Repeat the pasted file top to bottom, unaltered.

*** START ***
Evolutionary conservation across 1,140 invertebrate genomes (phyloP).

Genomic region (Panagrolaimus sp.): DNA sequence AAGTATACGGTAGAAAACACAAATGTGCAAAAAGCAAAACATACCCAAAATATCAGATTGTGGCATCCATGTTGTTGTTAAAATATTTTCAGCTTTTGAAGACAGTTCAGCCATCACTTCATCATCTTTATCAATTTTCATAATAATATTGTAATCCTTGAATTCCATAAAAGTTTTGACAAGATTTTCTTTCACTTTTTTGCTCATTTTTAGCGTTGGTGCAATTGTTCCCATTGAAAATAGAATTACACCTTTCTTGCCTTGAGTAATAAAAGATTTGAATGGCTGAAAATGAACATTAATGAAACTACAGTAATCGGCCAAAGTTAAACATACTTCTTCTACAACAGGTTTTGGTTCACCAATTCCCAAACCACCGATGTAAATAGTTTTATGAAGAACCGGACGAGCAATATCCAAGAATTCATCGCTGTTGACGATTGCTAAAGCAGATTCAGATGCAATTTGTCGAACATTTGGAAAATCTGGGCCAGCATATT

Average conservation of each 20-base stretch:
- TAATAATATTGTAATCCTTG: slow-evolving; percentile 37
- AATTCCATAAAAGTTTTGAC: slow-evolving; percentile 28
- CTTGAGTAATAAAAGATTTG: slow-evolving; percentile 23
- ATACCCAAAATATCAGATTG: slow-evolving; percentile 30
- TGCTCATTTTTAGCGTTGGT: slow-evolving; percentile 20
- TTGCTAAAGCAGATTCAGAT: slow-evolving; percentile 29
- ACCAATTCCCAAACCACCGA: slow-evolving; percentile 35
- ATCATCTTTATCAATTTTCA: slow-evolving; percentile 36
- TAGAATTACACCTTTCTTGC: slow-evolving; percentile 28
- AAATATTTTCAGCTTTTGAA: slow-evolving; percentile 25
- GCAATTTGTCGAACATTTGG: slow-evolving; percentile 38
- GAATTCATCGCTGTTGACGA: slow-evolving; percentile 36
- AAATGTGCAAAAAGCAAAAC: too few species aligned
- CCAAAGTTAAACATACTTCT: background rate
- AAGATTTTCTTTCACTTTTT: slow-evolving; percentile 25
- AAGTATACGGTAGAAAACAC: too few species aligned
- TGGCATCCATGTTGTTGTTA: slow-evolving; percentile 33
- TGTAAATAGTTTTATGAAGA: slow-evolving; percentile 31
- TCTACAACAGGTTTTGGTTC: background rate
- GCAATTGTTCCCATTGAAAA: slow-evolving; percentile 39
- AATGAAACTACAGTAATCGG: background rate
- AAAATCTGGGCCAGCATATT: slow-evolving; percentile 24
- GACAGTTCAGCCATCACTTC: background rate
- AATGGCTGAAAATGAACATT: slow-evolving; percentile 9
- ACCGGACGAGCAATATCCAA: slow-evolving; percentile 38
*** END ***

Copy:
Evolutionary conservation across 1,140 invertebrate genomes (phyloP).

Genomic region (Panagrolaimus sp.): DNA sequence AAGTATACGGTAGAAAACACAAATGTGCAAAAAGCAAAACATACCCAAAATATCAGATTGTGGCATCCATGTTGTTGTTAAAATATTTTCAGCTTTTGAAGACAGTTCAGCCATCACTTCATCATCTTTATCAATTTTCATAATAATATTGTAATCCTTGAATTCCATAAAAGTTTTGACAAGATTTTCTTTCACTTTTTTGCTCATTTTTAGCGTTGGTGCAATTGTTCCCATTGAAAATAGAATTACACCTTTCTTGCCTTGAGTAATAAAAGATTTGAATGGCTGAAAATGAACATTAATGAAACTACAGTAATCGGCCAAAGTTAAACATACTTCTTCTACAACAGGTTTTGGTTCACCAATTCCCAAACCACCGATGTAAATAGTTTTATGAAGAACCGGACGAGCAATATCCAAGAATTCATCGCTGTTGACGATTGCTAAAGCAGATTCAGATGCAATTTGTCGAACATTTGGAAAATCTGGGCCAGCATATT

Average conservation of each 20-base stretch:
- TAATAATATTGTAATCCTTG: slow-evolving; percentile 37
- AATTCCATAAAAGTTTTGAC: slow-evolving; percentile 28
- CTTGAGTAATAAAAGATTTG: slow-evolving; percentile 23
- ATACCCAAAATATCAGATTG: slow-evolving; percentile 30
- TGCTCATTTTTAGCGTTGGT: slow-evolving; percentile 20
- TTGCTAAAGCAGATTCAGAT: slow-evolving; percentile 29
- ACCAATTCCCAAACCACCGA: slow-evolving; percentile 35
- ATCATCTTTATCAATTTTCA: slow-evolving; percentile 36
- TAGAATTACACCTTTCTTGC: slow-evolving; percentile 28
- AAATATTTTCAGCTTTTGAA: slow-evolving; percentile 25
- GCAATTTGTCGAACATTTGG: slow-evolving; percentile 38
- GAATTCATCGCTGTTGACGA: slow-evolving; percentile 36
- AAATGTGCAAAAAGCAAAAC: too few species aligned
- CCAAAGTTAAACATACTTCT: background rate
- AAGATTTTCTTTCACTTTTT: slow-evolving; percentile 25
- AAGTATACGGTAGAAAACAC: too few species aligned
- TGGCATCCATGTTGTTGTTA: slow-evolving; percentile 33
- TGTAAATAGTTTTATGAAGA: slow-evolving; percentile 31
- TCTACAACAGGTTTTGGTTC: background rate
- GCAATTGTTCCCATTGAAAA: slow-evolving; percentile 39
- AATGAAACTACAGTAATCGG: background rate
- AAAATCTGGGCCAGCATATT: slow-evolving; percentile 24
- GACAGTTCAGCCATCACTTC: background rate
- AATGGCTGAAAATGAACATT: slow-evolving; percentile 9
- ACCGGACGAGCAATATCCAA: slow-evolving; percentile 38